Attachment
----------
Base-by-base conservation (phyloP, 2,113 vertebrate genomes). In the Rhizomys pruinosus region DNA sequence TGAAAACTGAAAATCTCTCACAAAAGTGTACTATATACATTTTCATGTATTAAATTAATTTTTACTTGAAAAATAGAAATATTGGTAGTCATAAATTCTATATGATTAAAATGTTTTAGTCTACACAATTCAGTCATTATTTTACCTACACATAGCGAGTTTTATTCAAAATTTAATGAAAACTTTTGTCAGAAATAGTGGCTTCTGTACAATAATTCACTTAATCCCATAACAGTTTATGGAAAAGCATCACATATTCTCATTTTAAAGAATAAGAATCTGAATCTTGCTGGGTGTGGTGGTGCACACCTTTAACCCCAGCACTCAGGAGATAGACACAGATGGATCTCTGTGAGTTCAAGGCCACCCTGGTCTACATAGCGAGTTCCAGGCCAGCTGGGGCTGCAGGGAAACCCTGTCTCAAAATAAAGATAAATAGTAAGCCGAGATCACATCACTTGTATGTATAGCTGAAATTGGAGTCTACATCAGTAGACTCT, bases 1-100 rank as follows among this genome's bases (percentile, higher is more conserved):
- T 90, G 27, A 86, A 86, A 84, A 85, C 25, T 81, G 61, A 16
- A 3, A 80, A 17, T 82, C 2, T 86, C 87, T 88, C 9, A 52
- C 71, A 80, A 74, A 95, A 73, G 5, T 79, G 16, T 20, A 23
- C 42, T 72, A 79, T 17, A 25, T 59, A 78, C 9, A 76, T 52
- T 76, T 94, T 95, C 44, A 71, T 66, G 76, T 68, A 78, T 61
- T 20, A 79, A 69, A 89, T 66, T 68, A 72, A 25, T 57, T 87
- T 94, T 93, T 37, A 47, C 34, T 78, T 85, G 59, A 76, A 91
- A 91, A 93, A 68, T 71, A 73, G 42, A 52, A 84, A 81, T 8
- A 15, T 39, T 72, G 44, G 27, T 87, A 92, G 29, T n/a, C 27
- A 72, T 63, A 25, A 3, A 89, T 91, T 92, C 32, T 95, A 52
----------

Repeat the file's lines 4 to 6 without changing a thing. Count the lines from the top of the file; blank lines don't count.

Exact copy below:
- C 71, A 80, A 74, A 95, A 73, G 5, T 79, G 16, T 20, A 23
- C 42, T 72, A 79, T 17, A 25, T 59, A 78, C 9, A 76, T 52
- T 76, T 94, T 95, C 44, A 71, T 66, G 76, T 68, A 78, T 61